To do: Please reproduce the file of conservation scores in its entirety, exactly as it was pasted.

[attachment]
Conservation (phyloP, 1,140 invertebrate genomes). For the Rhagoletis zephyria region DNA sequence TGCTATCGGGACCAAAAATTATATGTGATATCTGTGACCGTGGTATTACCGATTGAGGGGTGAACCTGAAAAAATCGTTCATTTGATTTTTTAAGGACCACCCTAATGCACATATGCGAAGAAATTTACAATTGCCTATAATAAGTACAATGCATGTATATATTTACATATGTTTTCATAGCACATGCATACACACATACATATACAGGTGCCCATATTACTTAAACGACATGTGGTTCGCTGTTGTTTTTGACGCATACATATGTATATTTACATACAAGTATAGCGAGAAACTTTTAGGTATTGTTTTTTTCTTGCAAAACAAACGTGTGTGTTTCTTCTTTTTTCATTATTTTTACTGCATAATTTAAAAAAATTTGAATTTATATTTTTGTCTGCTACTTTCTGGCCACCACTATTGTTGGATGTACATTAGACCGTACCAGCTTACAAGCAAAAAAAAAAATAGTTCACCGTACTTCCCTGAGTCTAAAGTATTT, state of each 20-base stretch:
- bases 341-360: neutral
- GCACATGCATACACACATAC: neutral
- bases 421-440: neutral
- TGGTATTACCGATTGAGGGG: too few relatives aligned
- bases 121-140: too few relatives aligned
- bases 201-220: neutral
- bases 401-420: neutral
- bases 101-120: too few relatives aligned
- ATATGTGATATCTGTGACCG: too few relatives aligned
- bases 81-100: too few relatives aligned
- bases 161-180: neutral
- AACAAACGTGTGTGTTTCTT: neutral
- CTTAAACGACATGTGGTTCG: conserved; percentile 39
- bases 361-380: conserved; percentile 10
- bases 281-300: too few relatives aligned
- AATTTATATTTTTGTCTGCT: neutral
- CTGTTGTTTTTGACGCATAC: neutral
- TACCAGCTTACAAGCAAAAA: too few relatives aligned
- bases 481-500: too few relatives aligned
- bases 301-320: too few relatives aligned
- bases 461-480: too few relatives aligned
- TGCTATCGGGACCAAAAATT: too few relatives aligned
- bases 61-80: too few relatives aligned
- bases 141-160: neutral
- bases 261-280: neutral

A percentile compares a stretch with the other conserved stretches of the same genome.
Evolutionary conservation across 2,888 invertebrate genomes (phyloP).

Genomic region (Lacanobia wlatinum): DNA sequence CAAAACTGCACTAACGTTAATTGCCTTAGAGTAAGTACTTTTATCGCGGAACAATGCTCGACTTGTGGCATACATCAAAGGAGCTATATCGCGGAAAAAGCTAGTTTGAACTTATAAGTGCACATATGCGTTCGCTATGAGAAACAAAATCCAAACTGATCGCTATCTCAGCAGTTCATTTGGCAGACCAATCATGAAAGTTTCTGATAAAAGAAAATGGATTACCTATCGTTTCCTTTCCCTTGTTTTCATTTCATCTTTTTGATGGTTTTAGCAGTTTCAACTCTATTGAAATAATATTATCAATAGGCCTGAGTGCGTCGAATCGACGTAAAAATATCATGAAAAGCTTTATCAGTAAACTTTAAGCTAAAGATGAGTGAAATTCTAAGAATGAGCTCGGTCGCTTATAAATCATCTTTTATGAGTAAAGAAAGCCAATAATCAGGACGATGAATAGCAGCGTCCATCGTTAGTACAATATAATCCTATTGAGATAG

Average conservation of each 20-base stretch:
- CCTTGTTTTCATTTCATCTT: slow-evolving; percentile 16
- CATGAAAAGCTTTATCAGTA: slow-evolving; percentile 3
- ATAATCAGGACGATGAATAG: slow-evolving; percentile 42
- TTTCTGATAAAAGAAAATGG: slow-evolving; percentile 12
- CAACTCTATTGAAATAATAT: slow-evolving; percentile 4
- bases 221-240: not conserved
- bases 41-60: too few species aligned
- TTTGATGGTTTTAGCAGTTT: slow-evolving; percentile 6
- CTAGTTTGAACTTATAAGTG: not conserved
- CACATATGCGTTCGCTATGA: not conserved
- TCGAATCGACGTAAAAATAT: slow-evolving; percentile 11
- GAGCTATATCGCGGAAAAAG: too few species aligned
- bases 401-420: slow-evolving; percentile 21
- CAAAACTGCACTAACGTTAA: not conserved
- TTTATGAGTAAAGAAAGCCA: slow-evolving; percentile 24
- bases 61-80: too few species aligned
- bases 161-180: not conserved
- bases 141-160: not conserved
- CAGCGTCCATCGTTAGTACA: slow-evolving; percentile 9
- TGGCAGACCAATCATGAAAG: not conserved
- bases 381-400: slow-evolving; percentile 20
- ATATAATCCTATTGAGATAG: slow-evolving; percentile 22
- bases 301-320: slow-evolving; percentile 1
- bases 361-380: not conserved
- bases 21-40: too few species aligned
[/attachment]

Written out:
Conservation (phyloP, 1,140 invertebrate genomes). For the Rhagoletis zephyria region DNA sequence TGCTATCGGGACCAAAAATTATATGTGATATCTGTGACCGTGGTATTACCGATTGAGGGGTGAACCTGAAAAAATCGTTCATTTGATTTTTTAAGGACCACCCTAATGCACATATGCGAAGAAATTTACAATTGCCTATAATAAGTACAATGCATGTATATATTTACATATGTTTTCATAGCACATGCATACACACATACATATACAGGTGCCCATATTACTTAAACGACATGTGGTTCGCTGTTGTTTTTGACGCATACATATGTATATTTACATACAAGTATAGCGAGAAACTTTTAGGTATTGTTTTTTTCTTGCAAAACAAACGTGTGTGTTTCTTCTTTTTTCATTATTTTTACTGCATAATTTAAAAAAATTTGAATTTATATTTTTGTCTGCTACTTTCTGGCCACCACTATTGTTGGATGTACATTAGACCGTACCAGCTTACAAGCAAAAAAAAAAATAGTTCACCGTACTTCCCTGAGTCTAAAGTATTT, state of each 20-base stretch:
- bases 341-360: neutral
- GCACATGCATACACACATAC: neutral
- bases 421-440: neutral
- TGGTATTACCGATTGAGGGG: too few relatives aligned
- bases 121-140: too few relatives aligned
- bases 201-220: neutral
- bases 401-420: neutral
- bases 101-120: too few relatives aligned
- ATATGTGATATCTGTGACCG: too few relatives aligned
- bases 81-100: too few relatives aligned
- bases 161-180: neutral
- AACAAACGTGTGTGTTTCTT: neutral
- CTTAAACGACATGTGGTTCG: conserved; percentile 39
- bases 361-380: conserved; percentile 10
- bases 281-300: too few relatives aligned
- AATTTATATTTTTGTCTGCT: neutral
- CTGTTGTTTTTGACGCATAC: neutral
- TACCAGCTTACAAGCAAAAA: too few relatives aligned
- bases 481-500: too few relatives aligned
- bases 301-320: too few relatives aligned
- bases 461-480: too few relatives aligned
- TGCTATCGGGACCAAAAATT: too few relatives aligned
- bases 61-80: too few relatives aligned
- bases 141-160: neutral
- bases 261-280: neutral

A percentile compares a stretch with the other conserved stretches of the same genome.
Evolutionary conservation across 2,888 invertebrate genomes (phyloP).

Genomic region (Lacanobia wlatinum): DNA sequence CAAAACTGCACTAACGTTAATTGCCTTAGAGTAAGTACTTTTATCGCGGAACAATGCTCGACTTGTGGCATACATCAAAGGAGCTATATCGCGGAAAAAGCTAGTTTGAACTTATAAGTGCACATATGCGTTCGCTATGAGAAACAAAATCCAAACTGATCGCTATCTCAGCAGTTCATTTGGCAGACCAATCATGAAAGTTTCTGATAAAAGAAAATGGATTACCTATCGTTTCCTTTCCCTTGTTTTCATTTCATCTTTTTGATGGTTTTAGCAGTTTCAACTCTATTGAAATAATATTATCAATAGGCCTGAGTGCGTCGAATCGACGTAAAAATATCATGAAAAGCTTTATCAGTAAACTTTAAGCTAAAGATGAGTGAAATTCTAAGAATGAGCTCGGTCGCTTATAAATCATCTTTTATGAGTAAAGAAAGCCAATAATCAGGACGATGAATAGCAGCGTCCATCGTTAGTACAATATAATCCTATTGAGATAG

Average conservation of each 20-base stretch:
- CCTTGTTTTCATTTCATCTT: slow-evolving; percentile 16
- CATGAAAAGCTTTATCAGTA: slow-evolving; percentile 3
- ATAATCAGGACGATGAATAG: slow-evolving; percentile 42
- TTTCTGATAAAAGAAAATGG: slow-evolving; percentile 12
- CAACTCTATTGAAATAATAT: slow-evolving; percentile 4
- bases 221-240: not conserved
- bases 41-60: too few species aligned
- TTTGATGGTTTTAGCAGTTT: slow-evolving; percentile 6
- CTAGTTTGAACTTATAAGTG: not conserved
- CACATATGCGTTCGCTATGA: not conserved
- TCGAATCGACGTAAAAATAT: slow-evolving; percentile 11
- GAGCTATATCGCGGAAAAAG: too few species aligned
- bases 401-420: slow-evolving; percentile 21
- CAAAACTGCACTAACGTTAA: not conserved
- TTTATGAGTAAAGAAAGCCA: slow-evolving; percentile 24
- bases 61-80: too few species aligned
- bases 161-180: not conserved
- bases 141-160: not conserved
- CAGCGTCCATCGTTAGTACA: slow-evolving; percentile 9
- TGGCAGACCAATCATGAAAG: not conserved
- bases 381-400: slow-evolving; percentile 20
- ATATAATCCTATTGAGATAG: slow-evolving; percentile 22
- bases 301-320: slow-evolving; percentile 1
- bases 361-380: not conserved
- bases 21-40: too few species aligned